Monday, January 3, 2011

Movies You Might Have Mondays

The film I picked for the first Movies You Might Have Monday of 2011 epitomizes, for me, the vision I have for the New Year.

While I understand you might think me strange (it probably wouldn’t be the first time) for choosing a movie directed by infamously eccentric Tim Burton in which the main character is on his deathbed, I hope you’ll give me a chance to explain and then give Big Fish a try.

The first reason I love Big Fish is that it is all about story telling.

Billy Cudrup plays Will Bloom, a young successful journalist (just the facts, please) who hasn’t been home for years, let alone spoken to his father, Ed Bloom, acted by the brilliant Albert Finney. But now that Ed is on his deathbed, Will feels compelled to go home to say goodbye and support his mother, beautiful Jessica Lange as Sandra Bloom. So Will and his wife, an early opportunity for audiences to appreciate Oscar winner Marion Cotillard, fly home from Paris to Alabama.

We, as the audience, soon discover the reason for the father/son estrangement is the fact that Ed is a storyteller, and every time he repeats a story from his adventurous life, Will rolls his eyes and dismisses them as ridiculous embellishments and down right lies – big fish stories. Instead of absorbing them as parts of his father unique character, Will sees the stories as brick upon brick building an impenetrable wall between them.

Will does not anticipate, however, that his wife has not heard these stories before, and therefore provides a new audience for Ed’s favorite past time. So as Ed tells Josephine of his adventures, and Will reluctantly listens in, we get to experience the colorful past of Edward Bloom.

In the flashbacks, Ewan McGregor plays young Ed, and Alison Lohman a young Sandra. Many other recognizable faces show up in these reminisces, every cameo adding to the fun outrages of Ed’s stories – Robert Guillaume, Helena Bonham Carter, Steve Buscemi, Danny DeVito, Deep Roy, even Miley Cyrus and that guy who plays Roy on The Office.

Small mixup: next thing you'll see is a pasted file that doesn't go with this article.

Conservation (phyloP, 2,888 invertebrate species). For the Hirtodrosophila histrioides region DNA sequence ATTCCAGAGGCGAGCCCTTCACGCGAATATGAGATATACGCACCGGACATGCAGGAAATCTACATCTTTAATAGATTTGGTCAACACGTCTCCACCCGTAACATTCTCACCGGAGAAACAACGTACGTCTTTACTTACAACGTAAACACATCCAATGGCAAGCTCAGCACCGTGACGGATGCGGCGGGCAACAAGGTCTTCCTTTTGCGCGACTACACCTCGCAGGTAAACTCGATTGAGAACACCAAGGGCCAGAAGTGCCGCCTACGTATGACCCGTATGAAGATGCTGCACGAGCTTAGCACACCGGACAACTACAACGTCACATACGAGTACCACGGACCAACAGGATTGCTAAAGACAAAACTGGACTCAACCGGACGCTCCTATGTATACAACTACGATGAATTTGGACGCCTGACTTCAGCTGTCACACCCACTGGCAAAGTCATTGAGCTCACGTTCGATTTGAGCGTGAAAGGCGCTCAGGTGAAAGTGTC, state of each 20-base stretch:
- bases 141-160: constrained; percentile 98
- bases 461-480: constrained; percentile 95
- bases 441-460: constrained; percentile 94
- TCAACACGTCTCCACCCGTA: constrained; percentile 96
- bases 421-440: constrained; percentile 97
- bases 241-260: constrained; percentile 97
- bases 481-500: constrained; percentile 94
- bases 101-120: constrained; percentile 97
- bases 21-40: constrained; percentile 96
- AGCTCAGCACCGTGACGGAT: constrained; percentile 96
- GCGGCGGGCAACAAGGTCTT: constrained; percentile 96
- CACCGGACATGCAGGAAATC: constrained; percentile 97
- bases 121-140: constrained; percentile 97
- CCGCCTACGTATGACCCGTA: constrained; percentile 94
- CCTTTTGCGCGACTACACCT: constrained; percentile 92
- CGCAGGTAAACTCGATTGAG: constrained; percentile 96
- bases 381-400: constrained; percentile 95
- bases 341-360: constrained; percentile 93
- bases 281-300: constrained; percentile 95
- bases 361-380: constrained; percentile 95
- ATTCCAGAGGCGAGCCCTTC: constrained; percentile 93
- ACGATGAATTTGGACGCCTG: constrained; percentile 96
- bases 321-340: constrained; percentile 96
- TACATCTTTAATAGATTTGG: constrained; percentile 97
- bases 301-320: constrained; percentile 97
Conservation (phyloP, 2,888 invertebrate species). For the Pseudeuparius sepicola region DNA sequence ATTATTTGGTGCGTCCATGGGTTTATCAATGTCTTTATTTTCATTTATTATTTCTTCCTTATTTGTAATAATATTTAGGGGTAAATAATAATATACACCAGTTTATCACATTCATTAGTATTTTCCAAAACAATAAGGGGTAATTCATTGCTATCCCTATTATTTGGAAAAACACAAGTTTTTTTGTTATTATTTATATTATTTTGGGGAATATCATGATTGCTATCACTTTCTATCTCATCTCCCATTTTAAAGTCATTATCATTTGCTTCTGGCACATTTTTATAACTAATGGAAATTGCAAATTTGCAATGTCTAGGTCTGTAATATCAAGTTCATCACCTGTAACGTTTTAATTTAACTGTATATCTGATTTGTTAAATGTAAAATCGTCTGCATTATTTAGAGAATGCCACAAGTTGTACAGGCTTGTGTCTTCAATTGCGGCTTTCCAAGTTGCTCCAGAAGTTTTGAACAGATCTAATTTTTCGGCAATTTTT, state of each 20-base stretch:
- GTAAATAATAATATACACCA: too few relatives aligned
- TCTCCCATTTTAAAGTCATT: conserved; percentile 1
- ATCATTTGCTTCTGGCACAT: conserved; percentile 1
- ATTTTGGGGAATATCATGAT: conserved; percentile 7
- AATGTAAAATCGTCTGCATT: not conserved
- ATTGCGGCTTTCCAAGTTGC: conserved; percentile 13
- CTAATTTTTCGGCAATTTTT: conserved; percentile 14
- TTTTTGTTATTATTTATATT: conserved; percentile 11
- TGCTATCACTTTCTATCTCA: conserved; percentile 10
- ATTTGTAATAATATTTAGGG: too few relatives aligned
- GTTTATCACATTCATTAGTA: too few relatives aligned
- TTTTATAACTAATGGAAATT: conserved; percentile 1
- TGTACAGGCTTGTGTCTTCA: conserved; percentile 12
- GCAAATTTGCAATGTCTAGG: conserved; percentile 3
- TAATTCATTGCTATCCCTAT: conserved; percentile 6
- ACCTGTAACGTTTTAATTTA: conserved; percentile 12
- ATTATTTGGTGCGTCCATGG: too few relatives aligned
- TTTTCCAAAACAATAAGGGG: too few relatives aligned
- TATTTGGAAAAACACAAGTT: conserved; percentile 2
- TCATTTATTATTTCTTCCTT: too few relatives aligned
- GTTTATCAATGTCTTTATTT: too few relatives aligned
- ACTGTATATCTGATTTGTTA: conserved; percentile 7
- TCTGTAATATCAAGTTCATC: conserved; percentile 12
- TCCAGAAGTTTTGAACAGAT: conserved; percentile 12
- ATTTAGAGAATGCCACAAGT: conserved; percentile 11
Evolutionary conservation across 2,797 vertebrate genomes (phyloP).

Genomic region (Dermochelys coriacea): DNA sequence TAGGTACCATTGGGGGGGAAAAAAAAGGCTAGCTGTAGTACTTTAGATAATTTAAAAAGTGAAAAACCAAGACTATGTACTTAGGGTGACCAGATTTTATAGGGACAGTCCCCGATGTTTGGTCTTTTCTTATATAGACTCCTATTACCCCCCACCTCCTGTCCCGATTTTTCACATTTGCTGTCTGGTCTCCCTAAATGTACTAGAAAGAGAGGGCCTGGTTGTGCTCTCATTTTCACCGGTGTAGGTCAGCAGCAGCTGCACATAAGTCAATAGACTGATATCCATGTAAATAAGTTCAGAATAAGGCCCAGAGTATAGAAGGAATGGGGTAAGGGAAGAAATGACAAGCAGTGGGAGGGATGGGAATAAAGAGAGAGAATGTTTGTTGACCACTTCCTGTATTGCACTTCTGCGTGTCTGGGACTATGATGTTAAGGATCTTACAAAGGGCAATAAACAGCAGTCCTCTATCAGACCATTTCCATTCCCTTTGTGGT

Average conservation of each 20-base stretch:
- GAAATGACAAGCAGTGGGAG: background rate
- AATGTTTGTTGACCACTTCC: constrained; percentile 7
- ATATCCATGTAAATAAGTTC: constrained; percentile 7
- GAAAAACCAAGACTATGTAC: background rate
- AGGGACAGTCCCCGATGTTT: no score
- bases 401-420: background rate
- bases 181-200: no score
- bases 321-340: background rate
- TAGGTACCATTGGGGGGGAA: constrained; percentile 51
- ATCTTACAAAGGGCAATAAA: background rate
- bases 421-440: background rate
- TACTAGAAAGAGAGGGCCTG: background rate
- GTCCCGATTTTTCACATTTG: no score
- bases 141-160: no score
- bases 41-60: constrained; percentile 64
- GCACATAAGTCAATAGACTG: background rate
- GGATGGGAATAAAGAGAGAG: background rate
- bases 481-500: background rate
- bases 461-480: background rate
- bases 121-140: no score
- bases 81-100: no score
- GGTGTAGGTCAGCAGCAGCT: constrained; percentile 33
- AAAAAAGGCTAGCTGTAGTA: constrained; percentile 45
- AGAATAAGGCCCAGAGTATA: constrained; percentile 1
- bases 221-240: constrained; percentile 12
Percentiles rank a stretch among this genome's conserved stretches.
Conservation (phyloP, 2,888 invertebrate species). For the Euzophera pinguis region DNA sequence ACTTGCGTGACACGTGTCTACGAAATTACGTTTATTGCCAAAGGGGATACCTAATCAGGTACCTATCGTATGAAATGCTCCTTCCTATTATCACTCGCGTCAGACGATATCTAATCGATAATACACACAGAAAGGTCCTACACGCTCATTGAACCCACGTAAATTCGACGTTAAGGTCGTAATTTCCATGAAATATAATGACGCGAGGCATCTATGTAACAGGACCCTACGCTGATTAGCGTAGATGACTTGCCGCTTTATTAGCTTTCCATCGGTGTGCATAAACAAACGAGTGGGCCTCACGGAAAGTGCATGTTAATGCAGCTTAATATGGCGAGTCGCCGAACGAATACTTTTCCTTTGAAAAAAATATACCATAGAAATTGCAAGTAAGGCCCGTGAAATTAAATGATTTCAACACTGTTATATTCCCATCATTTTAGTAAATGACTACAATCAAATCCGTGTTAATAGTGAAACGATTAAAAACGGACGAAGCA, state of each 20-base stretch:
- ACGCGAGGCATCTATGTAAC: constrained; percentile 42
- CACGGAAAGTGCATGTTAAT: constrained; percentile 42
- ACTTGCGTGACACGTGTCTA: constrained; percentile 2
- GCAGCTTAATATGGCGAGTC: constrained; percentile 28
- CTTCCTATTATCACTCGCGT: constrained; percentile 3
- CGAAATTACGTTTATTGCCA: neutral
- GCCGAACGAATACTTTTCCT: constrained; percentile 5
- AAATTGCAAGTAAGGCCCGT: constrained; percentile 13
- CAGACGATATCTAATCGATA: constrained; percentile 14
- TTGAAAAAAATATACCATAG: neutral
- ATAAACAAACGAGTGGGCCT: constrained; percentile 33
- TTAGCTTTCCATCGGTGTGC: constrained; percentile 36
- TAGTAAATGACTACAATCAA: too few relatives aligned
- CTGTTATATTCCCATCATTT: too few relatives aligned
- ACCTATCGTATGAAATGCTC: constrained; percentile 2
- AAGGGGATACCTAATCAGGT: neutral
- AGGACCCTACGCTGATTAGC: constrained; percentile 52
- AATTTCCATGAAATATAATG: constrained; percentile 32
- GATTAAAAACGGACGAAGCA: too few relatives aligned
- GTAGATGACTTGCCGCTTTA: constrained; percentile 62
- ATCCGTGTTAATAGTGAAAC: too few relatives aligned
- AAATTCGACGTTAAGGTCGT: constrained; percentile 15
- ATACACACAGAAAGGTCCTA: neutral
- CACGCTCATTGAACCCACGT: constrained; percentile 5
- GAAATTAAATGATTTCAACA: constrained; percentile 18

But these stories aren’t just stories. Each one has a lesson of sorts, giving them a fable quality. The main point, though, is the second reason I love this movie.

It’s all about relationships.

Questioning whether or not Ed’s stories are true takes a back seat to an intricate dance of meeting, interacting and bonding with people. It’s about kindnesses and compassion and understanding and loyalty and true friendship. In the midst of those friendships, a touching romance unfolds as Ed pursues and wins the love of his life. All combines to produce a legacy that Ed wants to pass on to his son.

This film is perhaps most, though, a love story between father and son. The end makes me tear up every time, when the two finally get on the same page.

I know folks out there who refuse to watch a Burton-directed film since his style tends to be wacky and weird. Although I love Edward Scissorhands, Charlie and the Chocolate Factory, even Sweeny Todd, I can understand why the Burton Brand wouldn’t be everyone’s cup of tea.

But Big Fish is the most normal, if you can say such a thing, and though it has fairy tale qualities and takes exaggeration to its limits, the story is about real people. And thus, reveals the beauty of imaginative storytelling.

Sometimes looking back becomes the only way we learn to appreciate a blessing or a person or a situation, accompanied with regret for not realizing it sooner. Watching Big Fish gives us the gift to witness someone else’s deathbed chronicle and realize the potential for life now before it has passed us by.

Life can be exciting, blessed, magical and fun if I allow it, trust God with my adventure, and I’m thankful for each day to live to its fullest.

I hope you get a chance to watch Big Fish and I hope you live 2011 to its absolute heights.

God bless! And Happy New Year!

(photos by


lynnrush said...

Hey, I've actually seen this one! It was weird. Not one of my favorites, but cut nonetheless. :)

Jay Harris said...

"Big Fish" reminds me of all the wrongs turns I made. Like Ed Bloom, I pray my ending also becomes reality before God takes me home.